Aaargh. When will the media learn? National Geographic is running this ridiculous headline right now: New Fossil Ape May Shatter Human Evolution Theory, in which the reporter claims a discovery of some teeth could “demolish a working theory of human evolution.” It’s not true. Where is this nonsense coming from?
I read the article. It’s titled “A new species of great ape from the late Miocene epoch in Ethiopia.” The exciting news is that the “combined evidence suggests that Chororapithecus may be a basal member of the gorilla clade, and that the latter exhibited some amount of adaptive and phyletic diversity at around 10-11 Myr ago.” It concludes with a suggestion that we need to do more research in sediments appropriate to Miocene apes. There aren’t an exploding paradigms or revolutions suggested.
I read the associated news article in Nature. It’s titled “Oldest gorilla ages our joint ancestor.” It says that this discovery pushes back the time of divergence of the gorilla lineage from our own. This is just ordinary science.
Now read the blogs — they’re doing a much better job of evaluating this work than the traditional media. For one thing, they’re actually looking at it critically. Afarensis points out that these are only a few teeth, and it’s awfully thin grounds for a substantial revision of the timeline. John Hawks makes a similar point, but also highlights the fact that there is an unresolved problem — we need to reconcile paleontological and molecular dates. Even John Wilkins, a “mere” philosopher, weighs in sensibly that teeth are plastic characters in phylogeny, and deplores this peculiar media habit of taking a recalibration of a historical detail as a major reformulation of theory. All these discussions are sober and interested and most important of all, accurate.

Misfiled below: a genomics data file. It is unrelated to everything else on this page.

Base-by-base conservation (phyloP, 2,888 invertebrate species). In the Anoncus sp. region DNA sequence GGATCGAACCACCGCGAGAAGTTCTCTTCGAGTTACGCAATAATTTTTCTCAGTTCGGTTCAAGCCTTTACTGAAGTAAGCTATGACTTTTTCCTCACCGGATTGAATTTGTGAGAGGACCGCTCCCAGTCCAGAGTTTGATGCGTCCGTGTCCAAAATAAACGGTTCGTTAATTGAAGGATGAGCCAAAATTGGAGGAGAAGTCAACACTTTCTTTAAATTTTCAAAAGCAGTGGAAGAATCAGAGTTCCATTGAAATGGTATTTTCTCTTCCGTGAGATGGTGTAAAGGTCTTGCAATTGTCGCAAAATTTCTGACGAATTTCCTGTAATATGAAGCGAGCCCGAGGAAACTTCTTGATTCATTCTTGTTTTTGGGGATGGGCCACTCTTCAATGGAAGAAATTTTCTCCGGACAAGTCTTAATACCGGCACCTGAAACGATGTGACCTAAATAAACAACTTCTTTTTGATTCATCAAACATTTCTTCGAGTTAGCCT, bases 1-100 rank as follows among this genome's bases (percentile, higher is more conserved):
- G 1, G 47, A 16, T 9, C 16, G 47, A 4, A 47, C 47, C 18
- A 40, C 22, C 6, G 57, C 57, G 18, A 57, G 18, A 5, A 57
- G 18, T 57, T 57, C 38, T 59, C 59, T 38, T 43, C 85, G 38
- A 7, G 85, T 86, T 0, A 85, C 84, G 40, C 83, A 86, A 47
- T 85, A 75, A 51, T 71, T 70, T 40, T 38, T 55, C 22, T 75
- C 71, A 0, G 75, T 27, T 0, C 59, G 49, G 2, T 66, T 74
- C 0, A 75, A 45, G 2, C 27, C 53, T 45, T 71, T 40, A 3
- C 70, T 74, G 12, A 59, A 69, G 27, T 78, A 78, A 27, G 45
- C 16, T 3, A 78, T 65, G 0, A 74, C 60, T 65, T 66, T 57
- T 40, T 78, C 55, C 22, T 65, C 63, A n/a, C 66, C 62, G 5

The lesson is clear: when you see some wild and crazy claim of scientific revolutions and the demolition of long-held theories, go immediately to the science blogs for some clear-eyed sanity and informed evaluation from experts.